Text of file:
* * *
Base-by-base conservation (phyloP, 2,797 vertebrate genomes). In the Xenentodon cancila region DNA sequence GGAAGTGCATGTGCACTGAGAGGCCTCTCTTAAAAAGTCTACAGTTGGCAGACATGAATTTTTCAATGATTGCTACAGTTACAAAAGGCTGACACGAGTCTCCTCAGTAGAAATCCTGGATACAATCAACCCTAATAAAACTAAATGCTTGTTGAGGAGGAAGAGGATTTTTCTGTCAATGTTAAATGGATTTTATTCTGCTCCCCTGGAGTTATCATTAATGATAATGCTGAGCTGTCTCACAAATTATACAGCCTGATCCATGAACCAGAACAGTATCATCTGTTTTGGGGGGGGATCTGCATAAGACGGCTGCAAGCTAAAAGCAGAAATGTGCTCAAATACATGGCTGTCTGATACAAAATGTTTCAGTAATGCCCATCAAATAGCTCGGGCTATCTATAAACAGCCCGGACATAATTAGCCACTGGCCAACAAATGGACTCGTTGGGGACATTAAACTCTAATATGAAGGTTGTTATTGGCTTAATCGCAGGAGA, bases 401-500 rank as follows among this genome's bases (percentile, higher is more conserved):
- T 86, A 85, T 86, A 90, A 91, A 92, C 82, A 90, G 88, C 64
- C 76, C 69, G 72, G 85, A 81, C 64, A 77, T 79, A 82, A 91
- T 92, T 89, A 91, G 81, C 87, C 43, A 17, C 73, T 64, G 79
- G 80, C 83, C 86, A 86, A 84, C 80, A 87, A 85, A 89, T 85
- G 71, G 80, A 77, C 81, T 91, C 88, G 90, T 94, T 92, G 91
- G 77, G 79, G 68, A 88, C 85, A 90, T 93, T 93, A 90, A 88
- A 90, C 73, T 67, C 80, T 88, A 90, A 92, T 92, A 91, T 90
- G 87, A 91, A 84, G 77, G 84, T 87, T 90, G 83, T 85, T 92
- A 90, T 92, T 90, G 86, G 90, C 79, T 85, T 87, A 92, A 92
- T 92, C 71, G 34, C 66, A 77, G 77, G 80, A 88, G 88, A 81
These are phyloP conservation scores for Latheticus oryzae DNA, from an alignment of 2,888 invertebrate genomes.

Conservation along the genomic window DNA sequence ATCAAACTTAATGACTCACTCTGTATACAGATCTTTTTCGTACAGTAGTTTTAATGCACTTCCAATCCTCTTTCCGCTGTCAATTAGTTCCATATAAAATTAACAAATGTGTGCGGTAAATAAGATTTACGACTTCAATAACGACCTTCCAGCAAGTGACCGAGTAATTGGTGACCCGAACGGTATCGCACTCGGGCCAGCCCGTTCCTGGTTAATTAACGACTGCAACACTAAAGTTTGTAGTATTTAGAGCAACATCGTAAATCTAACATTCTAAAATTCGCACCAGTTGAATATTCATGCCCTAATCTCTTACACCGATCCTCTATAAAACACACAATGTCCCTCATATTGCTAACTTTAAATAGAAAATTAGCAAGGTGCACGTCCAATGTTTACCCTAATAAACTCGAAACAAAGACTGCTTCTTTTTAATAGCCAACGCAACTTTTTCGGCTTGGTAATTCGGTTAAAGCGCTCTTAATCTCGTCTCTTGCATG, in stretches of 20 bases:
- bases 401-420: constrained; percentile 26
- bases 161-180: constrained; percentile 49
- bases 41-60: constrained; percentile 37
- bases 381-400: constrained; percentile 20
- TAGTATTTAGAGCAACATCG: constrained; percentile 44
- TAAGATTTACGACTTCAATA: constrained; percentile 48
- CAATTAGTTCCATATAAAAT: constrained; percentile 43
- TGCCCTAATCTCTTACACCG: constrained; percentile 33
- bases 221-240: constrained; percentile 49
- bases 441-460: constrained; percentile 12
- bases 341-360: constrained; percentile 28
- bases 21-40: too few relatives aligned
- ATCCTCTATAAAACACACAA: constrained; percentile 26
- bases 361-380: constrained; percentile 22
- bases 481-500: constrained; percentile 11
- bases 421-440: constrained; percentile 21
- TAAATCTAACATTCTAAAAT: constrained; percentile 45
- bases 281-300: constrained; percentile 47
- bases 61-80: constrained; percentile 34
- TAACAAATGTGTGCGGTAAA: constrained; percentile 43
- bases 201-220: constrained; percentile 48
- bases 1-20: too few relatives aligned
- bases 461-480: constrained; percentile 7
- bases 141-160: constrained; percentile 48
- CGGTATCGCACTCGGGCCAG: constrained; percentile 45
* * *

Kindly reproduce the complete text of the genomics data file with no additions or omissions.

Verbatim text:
Base-by-base conservation (phyloP, 2,797 vertebrate genomes). In the Xenentodon cancila region DNA sequence GGAAGTGCATGTGCACTGAGAGGCCTCTCTTAAAAAGTCTACAGTTGGCAGACATGAATTTTTCAATGATTGCTACAGTTACAAAAGGCTGACACGAGTCTCCTCAGTAGAAATCCTGGATACAATCAACCCTAATAAAACTAAATGCTTGTTGAGGAGGAAGAGGATTTTTCTGTCAATGTTAAATGGATTTTATTCTGCTCCCCTGGAGTTATCATTAATGATAATGCTGAGCTGTCTCACAAATTATACAGCCTGATCCATGAACCAGAACAGTATCATCTGTTTTGGGGGGGGATCTGCATAAGACGGCTGCAAGCTAAAAGCAGAAATGTGCTCAAATACATGGCTGTCTGATACAAAATGTTTCAGTAATGCCCATCAAATAGCTCGGGCTATCTATAAACAGCCCGGACATAATTAGCCACTGGCCAACAAATGGACTCGTTGGGGACATTAAACTCTAATATGAAGGTTGTTATTGGCTTAATCGCAGGAGA, bases 401-500 rank as follows among this genome's bases (percentile, higher is more conserved):
- T 86, A 85, T 86, A 90, A 91, A 92, C 82, A 90, G 88, C 64
- C 76, C 69, G 72, G 85, A 81, C 64, A 77, T 79, A 82, A 91
- T 92, T 89, A 91, G 81, C 87, C 43, A 17, C 73, T 64, G 79
- G 80, C 83, C 86, A 86, A 84, C 80, A 87, A 85, A 89, T 85
- G 71, G 80, A 77, C 81, T 91, C 88, G 90, T 94, T 92, G 91
- G 77, G 79, G 68, A 88, C 85, A 90, T 93, T 93, A 90, A 88
- A 90, C 73, T 67, C 80, T 88, A 90, A 92, T 92, A 91, T 90
- G 87, A 91, A 84, G 77, G 84, T 87, T 90, G 83, T 85, T 92
- A 90, T 92, T 90, G 86, G 90, C 79, T 85, T 87, A 92, A 92
- T 92, C 71, G 34, C 66, A 77, G 77, G 80, A 88, G 88, A 81
These are phyloP conservation scores for Latheticus oryzae DNA, from an alignment of 2,888 invertebrate genomes.

Conservation along the genomic window DNA sequence ATCAAACTTAATGACTCACTCTGTATACAGATCTTTTTCGTACAGTAGTTTTAATGCACTTCCAATCCTCTTTCCGCTGTCAATTAGTTCCATATAAAATTAACAAATGTGTGCGGTAAATAAGATTTACGACTTCAATAACGACCTTCCAGCAAGTGACCGAGTAATTGGTGACCCGAACGGTATCGCACTCGGGCCAGCCCGTTCCTGGTTAATTAACGACTGCAACACTAAAGTTTGTAGTATTTAGAGCAACATCGTAAATCTAACATTCTAAAATTCGCACCAGTTGAATATTCATGCCCTAATCTCTTACACCGATCCTCTATAAAACACACAATGTCCCTCATATTGCTAACTTTAAATAGAAAATTAGCAAGGTGCACGTCCAATGTTTACCCTAATAAACTCGAAACAAAGACTGCTTCTTTTTAATAGCCAACGCAACTTTTTCGGCTTGGTAATTCGGTTAAAGCGCTCTTAATCTCGTCTCTTGCATG, in stretches of 20 bases:
- bases 401-420: constrained; percentile 26
- bases 161-180: constrained; percentile 49
- bases 41-60: constrained; percentile 37
- bases 381-400: constrained; percentile 20
- TAGTATTTAGAGCAACATCG: constrained; percentile 44
- TAAGATTTACGACTTCAATA: constrained; percentile 48
- CAATTAGTTCCATATAAAAT: constrained; percentile 43
- TGCCCTAATCTCTTACACCG: constrained; percentile 33
- bases 221-240: constrained; percentile 49
- bases 441-460: constrained; percentile 12
- bases 341-360: constrained; percentile 28
- bases 21-40: too few relatives aligned
- ATCCTCTATAAAACACACAA: constrained; percentile 26
- bases 361-380: constrained; percentile 22
- bases 481-500: constrained; percentile 11
- bases 421-440: constrained; percentile 21
- TAAATCTAACATTCTAAAAT: constrained; percentile 45
- bases 281-300: constrained; percentile 47
- bases 61-80: constrained; percentile 34
- TAACAAATGTGTGCGGTAAA: constrained; percentile 43
- bases 201-220: constrained; percentile 48
- bases 1-20: too few relatives aligned
- bases 461-480: constrained; percentile 7
- bases 141-160: constrained; percentile 48
- CGGTATCGCACTCGGGCCAG: constrained; percentile 45